Last Saturday, Feb. 25, Gerald Perry, manager of the Avondale YFD Center, presented the survey results gathered weeks earlier, on Feb. 11 when Hefferlin + Kronenberg Architects collected input from the community and shared several variations on their design for the new complex. This time, rather than spreading out across several small groups, attendees gathered to view a presentation, giving a visual interpretation of the results, and time for questions and further discussion.
In re-capping the first meeting, one critique was the need to hear from more young voices, so surveys were also distributed to Orchard Knob middle-schoolers. Overall, 180 community members took the surveys. The discussion of the results revealed two important main points, with wide consensus:
1. Many people walk to get to the center.
2. Most people desired for the space to be used for educational purposes.
H+K Architects value response trends like these in considering design implications for details like the positioning of parking areas vs. safe and well-lit walking paths approaching and surrounding the center. It’s also important to note the prioritization the community gives to the building being used to educate rather than simply facilitating sports, as in more traditional designs.
Standout responses students gave for why they found Avondale Center important included:
- “It keeps me off the streets”
- “It keeps me out of trouble”
- “It gives me something to do”
- “It helps me with my homework”
- “I know my neighbors who attend the events”
Clearly the space is highly valuable to its young constituents, and the parents of those kids were also concerned about their children’s safety in accessing the center from a busy intersection, especially when a little boy was hit there several years back, and another collision scared pedestrians recently. According to designers, putting the entrance on the corner will set back the building where the kids gather at a safe distance from the intersection. Increasing visibility will help the YFD Center gain more traction, making it a true hub of the neighborhood, easily accessible to all.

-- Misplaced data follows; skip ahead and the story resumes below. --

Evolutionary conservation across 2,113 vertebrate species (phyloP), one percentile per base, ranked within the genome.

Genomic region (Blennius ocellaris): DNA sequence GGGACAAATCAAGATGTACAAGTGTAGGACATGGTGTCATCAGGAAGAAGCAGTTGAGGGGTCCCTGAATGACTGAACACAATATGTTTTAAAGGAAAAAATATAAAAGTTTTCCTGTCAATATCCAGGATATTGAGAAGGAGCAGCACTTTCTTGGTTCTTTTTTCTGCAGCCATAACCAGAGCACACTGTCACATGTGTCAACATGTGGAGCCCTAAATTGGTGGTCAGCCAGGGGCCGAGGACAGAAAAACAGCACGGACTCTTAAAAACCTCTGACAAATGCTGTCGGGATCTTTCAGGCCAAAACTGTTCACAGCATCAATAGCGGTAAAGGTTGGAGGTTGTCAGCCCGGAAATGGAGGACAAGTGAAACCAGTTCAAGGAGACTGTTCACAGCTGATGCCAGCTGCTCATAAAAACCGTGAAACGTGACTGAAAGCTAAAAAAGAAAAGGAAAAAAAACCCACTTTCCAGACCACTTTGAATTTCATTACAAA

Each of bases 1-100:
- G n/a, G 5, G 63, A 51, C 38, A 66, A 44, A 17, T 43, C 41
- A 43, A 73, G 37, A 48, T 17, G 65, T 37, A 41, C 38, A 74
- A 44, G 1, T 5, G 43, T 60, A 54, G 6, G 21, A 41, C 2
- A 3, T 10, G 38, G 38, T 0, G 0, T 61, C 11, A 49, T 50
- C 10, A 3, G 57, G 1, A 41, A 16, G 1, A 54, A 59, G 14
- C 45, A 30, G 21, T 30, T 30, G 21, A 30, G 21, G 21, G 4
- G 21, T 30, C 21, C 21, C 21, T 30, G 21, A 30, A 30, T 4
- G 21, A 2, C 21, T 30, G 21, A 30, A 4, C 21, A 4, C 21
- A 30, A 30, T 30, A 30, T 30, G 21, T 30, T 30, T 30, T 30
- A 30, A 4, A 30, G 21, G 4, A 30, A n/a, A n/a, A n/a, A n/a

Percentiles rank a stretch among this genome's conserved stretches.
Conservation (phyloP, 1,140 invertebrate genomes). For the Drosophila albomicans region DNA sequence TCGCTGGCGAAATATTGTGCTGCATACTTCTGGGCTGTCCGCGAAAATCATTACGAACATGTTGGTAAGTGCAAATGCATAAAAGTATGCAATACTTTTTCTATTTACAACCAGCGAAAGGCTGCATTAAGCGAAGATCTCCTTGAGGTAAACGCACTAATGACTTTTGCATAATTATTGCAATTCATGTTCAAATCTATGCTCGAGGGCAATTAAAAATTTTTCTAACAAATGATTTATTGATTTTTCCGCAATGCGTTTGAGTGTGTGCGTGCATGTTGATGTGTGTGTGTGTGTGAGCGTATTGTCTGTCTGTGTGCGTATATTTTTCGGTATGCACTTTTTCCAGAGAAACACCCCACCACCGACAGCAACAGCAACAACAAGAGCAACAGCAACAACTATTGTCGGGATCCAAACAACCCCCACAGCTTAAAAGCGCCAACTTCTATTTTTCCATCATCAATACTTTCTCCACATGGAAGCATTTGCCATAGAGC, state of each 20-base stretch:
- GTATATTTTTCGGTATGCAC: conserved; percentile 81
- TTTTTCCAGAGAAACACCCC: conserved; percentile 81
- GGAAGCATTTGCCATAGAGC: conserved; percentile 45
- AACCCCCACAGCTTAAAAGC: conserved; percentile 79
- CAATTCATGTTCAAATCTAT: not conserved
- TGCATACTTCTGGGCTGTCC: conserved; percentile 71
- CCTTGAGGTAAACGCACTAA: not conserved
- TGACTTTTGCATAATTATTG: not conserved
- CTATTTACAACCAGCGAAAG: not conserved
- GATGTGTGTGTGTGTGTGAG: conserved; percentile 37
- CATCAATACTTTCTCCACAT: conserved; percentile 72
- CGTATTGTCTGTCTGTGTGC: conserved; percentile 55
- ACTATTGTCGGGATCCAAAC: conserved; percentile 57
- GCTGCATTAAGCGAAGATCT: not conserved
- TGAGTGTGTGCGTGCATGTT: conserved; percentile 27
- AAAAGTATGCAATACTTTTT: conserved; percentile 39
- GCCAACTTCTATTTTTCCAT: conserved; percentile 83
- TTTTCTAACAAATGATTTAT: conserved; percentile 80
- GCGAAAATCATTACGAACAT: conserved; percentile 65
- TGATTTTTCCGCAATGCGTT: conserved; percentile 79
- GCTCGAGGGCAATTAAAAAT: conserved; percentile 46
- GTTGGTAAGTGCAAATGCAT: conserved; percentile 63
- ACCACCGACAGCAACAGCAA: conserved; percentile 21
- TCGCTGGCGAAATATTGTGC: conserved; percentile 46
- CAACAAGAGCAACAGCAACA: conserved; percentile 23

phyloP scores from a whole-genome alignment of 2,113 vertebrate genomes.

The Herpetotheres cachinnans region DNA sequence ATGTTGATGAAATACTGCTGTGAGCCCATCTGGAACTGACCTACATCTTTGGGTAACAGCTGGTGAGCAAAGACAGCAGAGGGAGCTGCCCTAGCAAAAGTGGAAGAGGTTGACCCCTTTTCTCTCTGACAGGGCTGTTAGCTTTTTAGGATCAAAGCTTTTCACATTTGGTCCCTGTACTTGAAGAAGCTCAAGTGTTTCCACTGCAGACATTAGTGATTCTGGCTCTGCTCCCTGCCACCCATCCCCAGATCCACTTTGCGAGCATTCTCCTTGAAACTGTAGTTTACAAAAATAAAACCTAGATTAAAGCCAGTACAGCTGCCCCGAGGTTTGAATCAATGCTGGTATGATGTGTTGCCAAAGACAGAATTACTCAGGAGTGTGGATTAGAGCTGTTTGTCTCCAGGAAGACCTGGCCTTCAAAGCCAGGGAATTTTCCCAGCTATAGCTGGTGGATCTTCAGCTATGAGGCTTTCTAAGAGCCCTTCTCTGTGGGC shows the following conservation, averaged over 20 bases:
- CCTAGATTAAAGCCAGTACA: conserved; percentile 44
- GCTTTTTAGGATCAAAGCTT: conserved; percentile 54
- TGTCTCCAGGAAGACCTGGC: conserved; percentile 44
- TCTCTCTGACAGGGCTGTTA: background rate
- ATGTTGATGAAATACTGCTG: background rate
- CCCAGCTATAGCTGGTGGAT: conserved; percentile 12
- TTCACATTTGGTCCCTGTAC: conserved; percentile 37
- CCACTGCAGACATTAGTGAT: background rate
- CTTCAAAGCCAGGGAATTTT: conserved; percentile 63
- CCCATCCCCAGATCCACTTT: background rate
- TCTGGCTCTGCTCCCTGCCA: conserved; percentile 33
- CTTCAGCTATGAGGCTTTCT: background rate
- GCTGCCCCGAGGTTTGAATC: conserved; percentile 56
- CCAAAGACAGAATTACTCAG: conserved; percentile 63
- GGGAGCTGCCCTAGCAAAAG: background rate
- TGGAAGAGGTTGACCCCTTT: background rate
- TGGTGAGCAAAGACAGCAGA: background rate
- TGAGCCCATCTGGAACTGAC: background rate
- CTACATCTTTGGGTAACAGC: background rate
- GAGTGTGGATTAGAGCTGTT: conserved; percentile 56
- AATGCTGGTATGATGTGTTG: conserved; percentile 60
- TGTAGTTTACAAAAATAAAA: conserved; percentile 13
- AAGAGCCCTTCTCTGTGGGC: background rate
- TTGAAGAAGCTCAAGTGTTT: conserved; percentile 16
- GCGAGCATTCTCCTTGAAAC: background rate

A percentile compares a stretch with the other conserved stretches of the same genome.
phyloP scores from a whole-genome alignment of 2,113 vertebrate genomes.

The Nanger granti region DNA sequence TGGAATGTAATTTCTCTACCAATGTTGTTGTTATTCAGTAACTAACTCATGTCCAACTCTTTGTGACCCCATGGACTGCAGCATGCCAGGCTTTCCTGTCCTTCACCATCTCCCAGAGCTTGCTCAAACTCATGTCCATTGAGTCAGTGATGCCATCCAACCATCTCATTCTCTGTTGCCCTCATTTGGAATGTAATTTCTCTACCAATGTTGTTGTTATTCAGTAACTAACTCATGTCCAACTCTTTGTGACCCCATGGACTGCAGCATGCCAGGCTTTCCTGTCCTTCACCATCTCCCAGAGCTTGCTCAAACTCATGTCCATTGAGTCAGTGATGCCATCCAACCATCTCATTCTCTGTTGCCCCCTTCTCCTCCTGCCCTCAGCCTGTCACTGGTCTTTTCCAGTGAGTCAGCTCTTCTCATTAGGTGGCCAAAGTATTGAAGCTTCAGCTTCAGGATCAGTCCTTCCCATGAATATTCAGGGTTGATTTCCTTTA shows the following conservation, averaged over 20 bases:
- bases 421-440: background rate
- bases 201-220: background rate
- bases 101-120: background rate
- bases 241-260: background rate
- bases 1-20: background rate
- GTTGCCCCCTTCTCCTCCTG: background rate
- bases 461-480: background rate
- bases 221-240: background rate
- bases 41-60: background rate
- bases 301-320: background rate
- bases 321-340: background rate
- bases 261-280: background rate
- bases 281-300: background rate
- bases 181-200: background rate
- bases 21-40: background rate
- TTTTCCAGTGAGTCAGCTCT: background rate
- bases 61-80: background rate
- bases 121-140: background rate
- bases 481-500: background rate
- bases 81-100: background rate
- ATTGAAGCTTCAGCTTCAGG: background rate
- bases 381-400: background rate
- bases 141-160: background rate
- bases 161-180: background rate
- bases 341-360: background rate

Another issue raised by parents was the strong desire for a pool where their children can learn to swim, because there is no other local access to one, but the response from the planning committee, involving the most heated exchange of the whole meeting, was that the upkeep expenses for a community pool is far beyond the budget constraints, and requires lifeguard staffing that the center cannot afford. Neighbors were reluctant to accept the firm no given by the committee and expressed their hopes for a future consideration.
Presenters wrapped up the meeting by reiterating that a top priority at this juncture is to remain on track with the timeline and budget. Input is crucial, and all members of the community want a YFD Center that will be used often and deeply enjoyed. In order to build such a space, the planning committee is trying to take essential and realistic priorities into consideration first, so that an attainable design plan gets implemented soon, and results in a space everyone is proud of.